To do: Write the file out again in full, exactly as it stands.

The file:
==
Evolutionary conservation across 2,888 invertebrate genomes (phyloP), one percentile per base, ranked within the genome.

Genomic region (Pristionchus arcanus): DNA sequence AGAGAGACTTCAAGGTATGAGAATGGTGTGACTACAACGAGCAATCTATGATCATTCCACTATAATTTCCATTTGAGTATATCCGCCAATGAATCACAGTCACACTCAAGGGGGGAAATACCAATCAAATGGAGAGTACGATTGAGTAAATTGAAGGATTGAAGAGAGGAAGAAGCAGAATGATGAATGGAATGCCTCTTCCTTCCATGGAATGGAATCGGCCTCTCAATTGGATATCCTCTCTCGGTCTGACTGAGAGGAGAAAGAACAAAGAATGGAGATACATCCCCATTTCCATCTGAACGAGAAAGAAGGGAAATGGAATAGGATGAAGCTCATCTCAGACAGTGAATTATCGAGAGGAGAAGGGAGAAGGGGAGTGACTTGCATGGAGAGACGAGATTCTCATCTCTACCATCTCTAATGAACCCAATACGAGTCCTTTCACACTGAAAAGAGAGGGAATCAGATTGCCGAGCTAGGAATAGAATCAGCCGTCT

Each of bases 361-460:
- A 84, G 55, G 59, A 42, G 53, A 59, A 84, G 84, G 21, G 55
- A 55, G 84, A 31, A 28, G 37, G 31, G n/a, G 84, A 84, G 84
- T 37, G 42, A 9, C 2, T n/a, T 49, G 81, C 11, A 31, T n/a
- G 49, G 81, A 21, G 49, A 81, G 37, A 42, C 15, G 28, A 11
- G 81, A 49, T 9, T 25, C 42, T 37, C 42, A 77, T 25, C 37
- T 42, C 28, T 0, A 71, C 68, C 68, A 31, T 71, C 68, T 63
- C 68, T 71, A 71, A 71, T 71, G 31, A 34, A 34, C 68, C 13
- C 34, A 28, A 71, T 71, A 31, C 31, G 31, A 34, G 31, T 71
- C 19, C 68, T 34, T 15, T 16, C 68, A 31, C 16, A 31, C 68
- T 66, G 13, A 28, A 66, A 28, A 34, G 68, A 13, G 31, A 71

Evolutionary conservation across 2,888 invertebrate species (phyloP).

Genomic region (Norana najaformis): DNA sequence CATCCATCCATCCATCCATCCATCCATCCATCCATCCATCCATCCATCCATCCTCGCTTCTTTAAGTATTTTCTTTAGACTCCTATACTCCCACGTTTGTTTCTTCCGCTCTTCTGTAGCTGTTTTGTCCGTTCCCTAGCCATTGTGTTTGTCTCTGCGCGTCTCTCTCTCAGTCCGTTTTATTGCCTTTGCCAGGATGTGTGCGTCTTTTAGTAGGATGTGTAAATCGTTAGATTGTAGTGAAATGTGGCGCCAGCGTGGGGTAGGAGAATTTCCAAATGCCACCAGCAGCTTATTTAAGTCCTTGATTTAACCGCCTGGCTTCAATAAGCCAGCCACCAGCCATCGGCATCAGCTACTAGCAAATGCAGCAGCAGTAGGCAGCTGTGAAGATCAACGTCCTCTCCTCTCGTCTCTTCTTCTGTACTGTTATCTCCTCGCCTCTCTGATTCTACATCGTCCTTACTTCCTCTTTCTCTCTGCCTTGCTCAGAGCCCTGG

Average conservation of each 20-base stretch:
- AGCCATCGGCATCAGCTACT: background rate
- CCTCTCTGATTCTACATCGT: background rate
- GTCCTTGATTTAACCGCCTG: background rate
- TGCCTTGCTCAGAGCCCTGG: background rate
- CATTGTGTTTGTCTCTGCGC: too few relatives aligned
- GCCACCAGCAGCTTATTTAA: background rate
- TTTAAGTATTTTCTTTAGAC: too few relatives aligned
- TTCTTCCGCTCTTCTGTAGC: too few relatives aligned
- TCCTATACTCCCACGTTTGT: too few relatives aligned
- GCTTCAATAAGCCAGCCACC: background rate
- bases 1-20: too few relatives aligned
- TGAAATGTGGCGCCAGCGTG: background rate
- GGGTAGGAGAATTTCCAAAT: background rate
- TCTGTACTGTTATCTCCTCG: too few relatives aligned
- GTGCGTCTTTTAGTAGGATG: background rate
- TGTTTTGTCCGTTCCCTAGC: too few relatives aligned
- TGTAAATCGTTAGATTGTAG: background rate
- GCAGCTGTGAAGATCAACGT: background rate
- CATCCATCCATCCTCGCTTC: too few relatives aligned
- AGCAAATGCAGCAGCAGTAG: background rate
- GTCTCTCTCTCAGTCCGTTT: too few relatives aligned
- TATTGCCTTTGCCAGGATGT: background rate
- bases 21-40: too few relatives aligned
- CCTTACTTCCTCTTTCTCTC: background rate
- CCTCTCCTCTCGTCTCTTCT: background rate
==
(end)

Evolutionary conservation across 2,888 invertebrate genomes (phyloP), one percentile per base, ranked within the genome.

Genomic region (Pristionchus arcanus): DNA sequence AGAGAGACTTCAAGGTATGAGAATGGTGTGACTACAACGAGCAATCTATGATCATTCCACTATAATTTCCATTTGAGTATATCCGCCAATGAATCACAGTCACACTCAAGGGGGGAAATACCAATCAAATGGAGAGTACGATTGAGTAAATTGAAGGATTGAAGAGAGGAAGAAGCAGAATGATGAATGGAATGCCTCTTCCTTCCATGGAATGGAATCGGCCTCTCAATTGGATATCCTCTCTCGGTCTGACTGAGAGGAGAAAGAACAAAGAATGGAGATACATCCCCATTTCCATCTGAACGAGAAAGAAGGGAAATGGAATAGGATGAAGCTCATCTCAGACAGTGAATTATCGAGAGGAGAAGGGAGAAGGGGAGTGACTTGCATGGAGAGACGAGATTCTCATCTCTACCATCTCTAATGAACCCAATACGAGTCCTTTCACACTGAAAAGAGAGGGAATCAGATTGCCGAGCTAGGAATAGAATCAGCCGTCT

Each of bases 361-460:
- A 84, G 55, G 59, A 42, G 53, A 59, A 84, G 84, G 21, G 55
- A 55, G 84, A 31, A 28, G 37, G 31, G n/a, G 84, A 84, G 84
- T 37, G 42, A 9, C 2, T n/a, T 49, G 81, C 11, A 31, T n/a
- G 49, G 81, A 21, G 49, A 81, G 37, A 42, C 15, G 28, A 11
- G 81, A 49, T 9, T 25, C 42, T 37, C 42, A 77, T 25, C 37
- T 42, C 28, T 0, A 71, C 68, C 68, A 31, T 71, C 68, T 63
- C 68, T 71, A 71, A 71, T 71, G 31, A 34, A 34, C 68, C 13
- C 34, A 28, A 71, T 71, A 31, C 31, G 31, A 34, G 31, T 71
- C 19, C 68, T 34, T 15, T 16, C 68, A 31, C 16, A 31, C 68
- T 66, G 13, A 28, A 66, A 28, A 34, G 68, A 13, G 31, A 71

Evolutionary conservation across 2,888 invertebrate species (phyloP).

Genomic region (Norana najaformis): DNA sequence CATCCATCCATCCATCCATCCATCCATCCATCCATCCATCCATCCATCCATCCTCGCTTCTTTAAGTATTTTCTTTAGACTCCTATACTCCCACGTTTGTTTCTTCCGCTCTTCTGTAGCTGTTTTGTCCGTTCCCTAGCCATTGTGTTTGTCTCTGCGCGTCTCTCTCTCAGTCCGTTTTATTGCCTTTGCCAGGATGTGTGCGTCTTTTAGTAGGATGTGTAAATCGTTAGATTGTAGTGAAATGTGGCGCCAGCGTGGGGTAGGAGAATTTCCAAATGCCACCAGCAGCTTATTTAAGTCCTTGATTTAACCGCCTGGCTTCAATAAGCCAGCCACCAGCCATCGGCATCAGCTACTAGCAAATGCAGCAGCAGTAGGCAGCTGTGAAGATCAACGTCCTCTCCTCTCGTCTCTTCTTCTGTACTGTTATCTCCTCGCCTCTCTGATTCTACATCGTCCTTACTTCCTCTTTCTCTCTGCCTTGCTCAGAGCCCTGG

Average conservation of each 20-base stretch:
- AGCCATCGGCATCAGCTACT: background rate
- CCTCTCTGATTCTACATCGT: background rate
- GTCCTTGATTTAACCGCCTG: background rate
- TGCCTTGCTCAGAGCCCTGG: background rate
- CATTGTGTTTGTCTCTGCGC: too few relatives aligned
- GCCACCAGCAGCTTATTTAA: background rate
- TTTAAGTATTTTCTTTAGAC: too few relatives aligned
- TTCTTCCGCTCTTCTGTAGC: too few relatives aligned
- TCCTATACTCCCACGTTTGT: too few relatives aligned
- GCTTCAATAAGCCAGCCACC: background rate
- bases 1-20: too few relatives aligned
- TGAAATGTGGCGCCAGCGTG: background rate
- GGGTAGGAGAATTTCCAAAT: background rate
- TCTGTACTGTTATCTCCTCG: too few relatives aligned
- GTGCGTCTTTTAGTAGGATG: background rate
- TGTTTTGTCCGTTCCCTAGC: too few relatives aligned
- TGTAAATCGTTAGATTGTAG: background rate
- GCAGCTGTGAAGATCAACGT: background rate
- CATCCATCCATCCTCGCTTC: too few relatives aligned
- AGCAAATGCAGCAGCAGTAG: background rate
- GTCTCTCTCTCAGTCCGTTT: too few relatives aligned
- TATTGCCTTTGCCAGGATGT: background rate
- bases 21-40: too few relatives aligned
- CCTTACTTCCTCTTTCTCTC: background rate
- CCTCTCCTCTCGTCTCTTCT: background rate